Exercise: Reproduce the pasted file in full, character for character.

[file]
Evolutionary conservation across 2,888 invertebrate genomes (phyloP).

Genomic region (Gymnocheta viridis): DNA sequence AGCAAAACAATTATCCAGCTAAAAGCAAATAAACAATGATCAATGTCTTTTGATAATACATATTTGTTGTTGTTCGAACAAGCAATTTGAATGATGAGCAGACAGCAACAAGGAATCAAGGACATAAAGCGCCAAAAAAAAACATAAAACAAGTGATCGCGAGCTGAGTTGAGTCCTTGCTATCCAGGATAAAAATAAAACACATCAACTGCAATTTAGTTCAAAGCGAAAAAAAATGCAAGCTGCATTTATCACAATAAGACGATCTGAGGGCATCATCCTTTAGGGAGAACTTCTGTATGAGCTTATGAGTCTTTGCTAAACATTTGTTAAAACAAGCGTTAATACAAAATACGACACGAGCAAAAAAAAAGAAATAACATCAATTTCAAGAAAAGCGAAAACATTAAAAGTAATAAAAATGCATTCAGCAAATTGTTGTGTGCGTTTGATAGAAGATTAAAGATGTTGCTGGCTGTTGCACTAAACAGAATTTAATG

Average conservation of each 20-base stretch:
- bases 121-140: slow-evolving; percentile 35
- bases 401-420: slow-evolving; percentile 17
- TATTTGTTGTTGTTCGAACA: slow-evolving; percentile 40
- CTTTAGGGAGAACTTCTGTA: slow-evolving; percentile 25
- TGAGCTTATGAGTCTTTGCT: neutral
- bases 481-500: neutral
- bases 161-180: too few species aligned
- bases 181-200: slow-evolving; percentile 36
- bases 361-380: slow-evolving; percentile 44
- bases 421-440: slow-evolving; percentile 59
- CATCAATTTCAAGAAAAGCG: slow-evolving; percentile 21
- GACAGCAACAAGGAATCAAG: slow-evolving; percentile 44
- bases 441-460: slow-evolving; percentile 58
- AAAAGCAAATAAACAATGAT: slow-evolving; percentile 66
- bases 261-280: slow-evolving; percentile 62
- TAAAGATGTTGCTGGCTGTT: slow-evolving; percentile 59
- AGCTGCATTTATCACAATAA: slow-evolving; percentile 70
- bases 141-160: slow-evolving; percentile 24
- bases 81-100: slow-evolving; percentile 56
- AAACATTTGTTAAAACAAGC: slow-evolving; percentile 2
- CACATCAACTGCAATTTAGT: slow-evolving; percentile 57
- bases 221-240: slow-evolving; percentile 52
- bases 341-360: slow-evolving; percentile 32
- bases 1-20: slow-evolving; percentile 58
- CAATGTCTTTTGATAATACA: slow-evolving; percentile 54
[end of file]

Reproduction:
Evolutionary conservation across 2,888 invertebrate genomes (phyloP).

Genomic region (Gymnocheta viridis): DNA sequence AGCAAAACAATTATCCAGCTAAAAGCAAATAAACAATGATCAATGTCTTTTGATAATACATATTTGTTGTTGTTCGAACAAGCAATTTGAATGATGAGCAGACAGCAACAAGGAATCAAGGACATAAAGCGCCAAAAAAAAACATAAAACAAGTGATCGCGAGCTGAGTTGAGTCCTTGCTATCCAGGATAAAAATAAAACACATCAACTGCAATTTAGTTCAAAGCGAAAAAAAATGCAAGCTGCATTTATCACAATAAGACGATCTGAGGGCATCATCCTTTAGGGAGAACTTCTGTATGAGCTTATGAGTCTTTGCTAAACATTTGTTAAAACAAGCGTTAATACAAAATACGACACGAGCAAAAAAAAAGAAATAACATCAATTTCAAGAAAAGCGAAAACATTAAAAGTAATAAAAATGCATTCAGCAAATTGTTGTGTGCGTTTGATAGAAGATTAAAGATGTTGCTGGCTGTTGCACTAAACAGAATTTAATG

Average conservation of each 20-base stretch:
- bases 121-140: slow-evolving; percentile 35
- bases 401-420: slow-evolving; percentile 17
- TATTTGTTGTTGTTCGAACA: slow-evolving; percentile 40
- CTTTAGGGAGAACTTCTGTA: slow-evolving; percentile 25
- TGAGCTTATGAGTCTTTGCT: neutral
- bases 481-500: neutral
- bases 161-180: too few species aligned
- bases 181-200: slow-evolving; percentile 36
- bases 361-380: slow-evolving; percentile 44
- bases 421-440: slow-evolving; percentile 59
- CATCAATTTCAAGAAAAGCG: slow-evolving; percentile 21
- GACAGCAACAAGGAATCAAG: slow-evolving; percentile 44
- bases 441-460: slow-evolving; percentile 58
- AAAAGCAAATAAACAATGAT: slow-evolving; percentile 66
- bases 261-280: slow-evolving; percentile 62
- TAAAGATGTTGCTGGCTGTT: slow-evolving; percentile 59
- AGCTGCATTTATCACAATAA: slow-evolving; percentile 70
- bases 141-160: slow-evolving; percentile 24
- bases 81-100: slow-evolving; percentile 56
- AAACATTTGTTAAAACAAGC: slow-evolving; percentile 2
- CACATCAACTGCAATTTAGT: slow-evolving; percentile 57
- bases 221-240: slow-evolving; percentile 52
- bases 341-360: slow-evolving; percentile 32
- bases 1-20: slow-evolving; percentile 58
- CAATGTCTTTTGATAATACA: slow-evolving; percentile 54